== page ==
With Grant In the Wilderness

News of the Fighting In Virginia
The Entire Army Engaged

Wilderness Tavern, Virginia
9 P.M.

6 May 1864

With the return of fine weather, fighting has commenced between the Army of he Potomac and the Rebel army of General Lee.   The scene of action is the old Chancellorsville battlefield of the previous year.  Heavy firing coming from the direction of Parker’s Store went on all day indicating the two armies were in contention for the Orange Plank Road to Gordonsville.  As I write, the prevailing situation is very uncertain.  The local people call this place the Wilderness, and it is aptly named.  A dense growth of scrub Oak and Pine obscures much of the field and the troops can easily lose their way.  This has led to countless encounters with the Rebels which were not looked for.  The few roads and other open spaces are deadly places, as they are highly prized and are the object of hard fighting.

Our Correspondent  With Warren’s Corps

The past few days I have accompanied General Warren’s Corps.  We broke camp and marched at midnight on the 3rd, crossing the Germanna Ford over the Rapidan the following morning.  Cutler’s Brigade of that corps paused to make coffee before resuming their march.  Rumors were flying that the Confederate army was already retreating and that General Benjamin Butler was to make a sortie from Fr. Monroe upon Richmond.  A number of officers shared the view of their commands that the Army could confidently build on their success of a year ago at Gettysburg.  These Western men are intrepid marchers. We made 24 miles the first day.  They are the old Black Hat fellows who have performed such good service for the Army.

Virtually the Entire Army Engaged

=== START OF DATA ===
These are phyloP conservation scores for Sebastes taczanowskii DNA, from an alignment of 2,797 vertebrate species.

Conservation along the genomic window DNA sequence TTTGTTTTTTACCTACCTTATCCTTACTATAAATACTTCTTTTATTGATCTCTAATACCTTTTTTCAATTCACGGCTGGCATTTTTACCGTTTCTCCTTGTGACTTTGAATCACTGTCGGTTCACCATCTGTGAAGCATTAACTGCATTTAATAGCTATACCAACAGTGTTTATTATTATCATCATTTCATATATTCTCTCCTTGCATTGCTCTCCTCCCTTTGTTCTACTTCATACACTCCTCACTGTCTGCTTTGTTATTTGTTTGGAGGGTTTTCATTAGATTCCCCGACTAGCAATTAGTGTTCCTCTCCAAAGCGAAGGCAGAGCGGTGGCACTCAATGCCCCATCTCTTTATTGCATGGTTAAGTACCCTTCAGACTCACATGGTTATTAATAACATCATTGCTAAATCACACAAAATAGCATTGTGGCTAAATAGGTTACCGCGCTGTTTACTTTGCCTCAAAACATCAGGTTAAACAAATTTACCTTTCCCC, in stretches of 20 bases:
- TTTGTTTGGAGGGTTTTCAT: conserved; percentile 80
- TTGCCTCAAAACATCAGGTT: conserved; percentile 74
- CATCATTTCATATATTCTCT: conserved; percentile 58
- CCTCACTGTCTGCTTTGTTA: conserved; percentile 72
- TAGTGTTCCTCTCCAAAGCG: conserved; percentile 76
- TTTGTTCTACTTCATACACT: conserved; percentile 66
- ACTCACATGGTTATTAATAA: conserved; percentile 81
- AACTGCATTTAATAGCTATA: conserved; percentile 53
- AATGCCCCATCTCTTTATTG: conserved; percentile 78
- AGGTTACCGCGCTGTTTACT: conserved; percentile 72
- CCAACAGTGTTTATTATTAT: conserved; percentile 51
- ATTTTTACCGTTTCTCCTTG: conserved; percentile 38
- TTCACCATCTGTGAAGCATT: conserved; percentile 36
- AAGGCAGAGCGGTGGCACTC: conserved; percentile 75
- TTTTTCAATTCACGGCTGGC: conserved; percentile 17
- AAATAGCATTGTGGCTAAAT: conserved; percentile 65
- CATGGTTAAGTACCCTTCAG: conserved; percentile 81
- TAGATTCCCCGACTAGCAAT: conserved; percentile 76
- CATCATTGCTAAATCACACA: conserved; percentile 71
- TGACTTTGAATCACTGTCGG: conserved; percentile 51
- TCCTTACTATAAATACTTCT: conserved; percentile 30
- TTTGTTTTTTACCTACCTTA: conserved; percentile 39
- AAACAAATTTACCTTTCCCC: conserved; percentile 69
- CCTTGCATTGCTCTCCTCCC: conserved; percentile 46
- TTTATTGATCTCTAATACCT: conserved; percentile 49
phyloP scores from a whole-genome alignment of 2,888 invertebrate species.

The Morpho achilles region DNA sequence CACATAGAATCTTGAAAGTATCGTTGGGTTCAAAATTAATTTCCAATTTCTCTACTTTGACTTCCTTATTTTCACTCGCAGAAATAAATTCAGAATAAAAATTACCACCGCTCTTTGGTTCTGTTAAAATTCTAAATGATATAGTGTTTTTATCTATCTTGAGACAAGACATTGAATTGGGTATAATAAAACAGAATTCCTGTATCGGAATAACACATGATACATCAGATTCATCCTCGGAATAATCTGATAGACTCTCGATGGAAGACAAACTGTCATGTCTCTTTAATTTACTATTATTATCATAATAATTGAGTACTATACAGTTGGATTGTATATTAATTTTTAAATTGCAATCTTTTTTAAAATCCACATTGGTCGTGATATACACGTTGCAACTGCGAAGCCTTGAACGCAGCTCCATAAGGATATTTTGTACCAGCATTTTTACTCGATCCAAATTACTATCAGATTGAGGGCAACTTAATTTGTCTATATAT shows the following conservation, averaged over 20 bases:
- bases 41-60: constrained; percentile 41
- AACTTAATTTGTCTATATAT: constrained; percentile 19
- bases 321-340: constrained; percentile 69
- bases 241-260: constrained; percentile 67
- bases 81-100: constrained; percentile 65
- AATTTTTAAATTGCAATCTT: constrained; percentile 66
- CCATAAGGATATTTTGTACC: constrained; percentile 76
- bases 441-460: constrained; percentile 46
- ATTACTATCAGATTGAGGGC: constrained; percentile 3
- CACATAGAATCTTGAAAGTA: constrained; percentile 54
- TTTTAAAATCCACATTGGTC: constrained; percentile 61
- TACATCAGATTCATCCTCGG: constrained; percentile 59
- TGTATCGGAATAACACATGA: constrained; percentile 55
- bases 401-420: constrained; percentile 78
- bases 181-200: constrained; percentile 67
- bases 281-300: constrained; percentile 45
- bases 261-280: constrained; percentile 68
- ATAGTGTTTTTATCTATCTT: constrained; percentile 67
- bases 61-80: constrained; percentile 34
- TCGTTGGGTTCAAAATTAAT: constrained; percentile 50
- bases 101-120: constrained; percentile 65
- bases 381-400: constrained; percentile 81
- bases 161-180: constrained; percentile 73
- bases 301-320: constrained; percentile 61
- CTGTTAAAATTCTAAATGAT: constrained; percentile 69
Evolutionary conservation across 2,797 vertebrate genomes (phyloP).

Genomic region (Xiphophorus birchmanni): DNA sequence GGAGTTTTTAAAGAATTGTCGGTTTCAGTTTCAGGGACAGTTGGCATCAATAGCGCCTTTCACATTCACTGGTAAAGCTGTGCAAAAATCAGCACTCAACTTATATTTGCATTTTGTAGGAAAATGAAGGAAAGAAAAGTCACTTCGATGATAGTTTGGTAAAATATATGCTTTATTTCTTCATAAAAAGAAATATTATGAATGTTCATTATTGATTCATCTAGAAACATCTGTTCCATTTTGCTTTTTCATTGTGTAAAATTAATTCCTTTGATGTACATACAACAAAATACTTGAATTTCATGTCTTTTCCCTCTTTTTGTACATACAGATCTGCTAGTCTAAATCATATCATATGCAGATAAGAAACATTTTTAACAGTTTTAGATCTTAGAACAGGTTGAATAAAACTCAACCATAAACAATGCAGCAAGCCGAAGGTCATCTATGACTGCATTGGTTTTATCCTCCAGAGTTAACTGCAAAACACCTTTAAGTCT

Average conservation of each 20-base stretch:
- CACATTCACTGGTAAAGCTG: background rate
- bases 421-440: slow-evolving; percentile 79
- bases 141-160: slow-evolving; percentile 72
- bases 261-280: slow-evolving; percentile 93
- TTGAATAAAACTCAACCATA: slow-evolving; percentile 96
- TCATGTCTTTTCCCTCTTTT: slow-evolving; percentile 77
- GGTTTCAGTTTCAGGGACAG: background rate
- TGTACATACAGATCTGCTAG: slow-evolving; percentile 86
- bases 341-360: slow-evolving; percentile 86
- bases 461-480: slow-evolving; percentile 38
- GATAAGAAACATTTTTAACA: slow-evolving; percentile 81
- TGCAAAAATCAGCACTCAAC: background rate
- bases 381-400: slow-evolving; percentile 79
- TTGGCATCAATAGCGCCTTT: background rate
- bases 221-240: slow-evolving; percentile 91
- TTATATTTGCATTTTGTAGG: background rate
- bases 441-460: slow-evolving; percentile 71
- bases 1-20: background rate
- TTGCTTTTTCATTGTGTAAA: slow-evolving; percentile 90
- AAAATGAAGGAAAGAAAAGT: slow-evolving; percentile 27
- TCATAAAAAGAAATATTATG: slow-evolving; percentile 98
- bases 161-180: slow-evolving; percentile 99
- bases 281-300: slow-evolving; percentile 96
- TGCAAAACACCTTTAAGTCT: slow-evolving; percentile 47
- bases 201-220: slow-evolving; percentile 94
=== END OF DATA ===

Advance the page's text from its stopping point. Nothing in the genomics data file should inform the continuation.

Yesterday, as today, fighting was general all along the line.  Virtually the entire Army has been heavily engaged.  To say that the musketry was brisk would be a serious understatement of the facts of the case.  The sound of the guns has been deafening—such as was never heard in this war.  Late this afternoon, after several days without much sleep, I paused to rest against a haystack at the edge of a field only to slumber at the height of the contest—conditions which ought to have rendered sleep impossible.  A passing infantryman roused me just in time to avoid capture by the enemy who were advancing in a rush opposite my position.

Wadsworth’s Division In the Thick of the Fight

I went in with Wadsworth and found myself on the edge of one of the rare clearings.  The meadow in front of us was only some 800 yards long and half again as wide.  A farmer told me this was Saunder’s Field.  Word had come down from Headquarters for various commands to pitch into ‘em, as one soldier put it.  In front of me were Cutler’s men.  To our immediate left was Stone’s Brigade.  We were supposed to have Griffin’s division as our supports on our right but they were nowhere to be seen in the dense woodlands we had been advancing through.  Cutler’s command now includes a battalion of sharpshooters from New York.  They fought well.  Our line drove the Rebels steadily for almost a mile, only to rush headlong into their supports, and we, in our turn, were driven back to a line of hastily constructed works on the Lacy Farm just off the Orange Turnpike.  The retreat had the look of a rout but the Wisconsin and Indiana men manfully rallied.  I have since discovered that Gordon’s Brigade was fully on our flank and that it was stand and be killed or retreat and live.   Colonel Mansfield offered the observation that his 2nd Wisconsin regiment has been much reduced in numbers due to almost three years of arduous service.  Colonel Dawes of the 6th Wisconsin Volunteers added that the veteran question had much vexed his command this past winter and that asking a man to re-enlist is, in truth, consigning him to almost certain death.  That so many have elected to remain is testament to their manhood and commitment to the cause of the Union.  To those inevitable cynics I merely say:  would a man trade his life for hour hundred dollars and a 30-day furlough?  Stone’s Brigade on our left behaved shamefully.  It is said that General Stone had been drinking and was in no condition to lead his brigade when the fight began.

General Grant In Command